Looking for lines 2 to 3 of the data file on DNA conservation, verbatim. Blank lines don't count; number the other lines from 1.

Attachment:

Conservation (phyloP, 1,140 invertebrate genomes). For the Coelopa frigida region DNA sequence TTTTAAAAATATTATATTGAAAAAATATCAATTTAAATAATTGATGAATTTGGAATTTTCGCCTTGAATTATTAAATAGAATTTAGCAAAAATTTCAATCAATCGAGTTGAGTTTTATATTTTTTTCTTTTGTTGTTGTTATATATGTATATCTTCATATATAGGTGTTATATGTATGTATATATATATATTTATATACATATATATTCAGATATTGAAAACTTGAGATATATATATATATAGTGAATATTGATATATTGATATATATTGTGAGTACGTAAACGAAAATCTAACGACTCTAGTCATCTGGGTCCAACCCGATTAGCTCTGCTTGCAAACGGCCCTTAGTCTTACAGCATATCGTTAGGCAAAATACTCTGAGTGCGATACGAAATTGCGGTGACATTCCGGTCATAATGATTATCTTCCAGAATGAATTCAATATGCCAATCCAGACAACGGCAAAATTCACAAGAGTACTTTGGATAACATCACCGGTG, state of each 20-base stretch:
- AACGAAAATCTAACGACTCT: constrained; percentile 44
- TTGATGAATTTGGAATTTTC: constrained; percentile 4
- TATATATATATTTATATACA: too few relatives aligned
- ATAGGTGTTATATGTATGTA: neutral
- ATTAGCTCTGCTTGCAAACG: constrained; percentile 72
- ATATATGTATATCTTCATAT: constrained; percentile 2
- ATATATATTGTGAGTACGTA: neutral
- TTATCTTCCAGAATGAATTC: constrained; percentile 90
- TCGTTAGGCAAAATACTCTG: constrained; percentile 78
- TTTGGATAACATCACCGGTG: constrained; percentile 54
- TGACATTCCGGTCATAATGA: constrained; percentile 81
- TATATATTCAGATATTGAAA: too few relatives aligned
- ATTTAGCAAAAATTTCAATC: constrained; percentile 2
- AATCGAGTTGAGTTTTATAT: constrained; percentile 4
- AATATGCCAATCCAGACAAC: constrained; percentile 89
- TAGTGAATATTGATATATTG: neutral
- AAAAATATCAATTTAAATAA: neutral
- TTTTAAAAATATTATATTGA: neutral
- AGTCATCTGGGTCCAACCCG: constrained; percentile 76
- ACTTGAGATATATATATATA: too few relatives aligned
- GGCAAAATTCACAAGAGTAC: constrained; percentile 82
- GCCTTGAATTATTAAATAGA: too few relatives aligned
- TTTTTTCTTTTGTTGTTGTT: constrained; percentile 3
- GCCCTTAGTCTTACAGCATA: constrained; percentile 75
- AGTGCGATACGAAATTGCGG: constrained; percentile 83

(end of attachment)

- AACGAAAATCTAACGACTCT: constrained; percentile 44
- TTGATGAATTTGGAATTTTC: constrained; percentile 4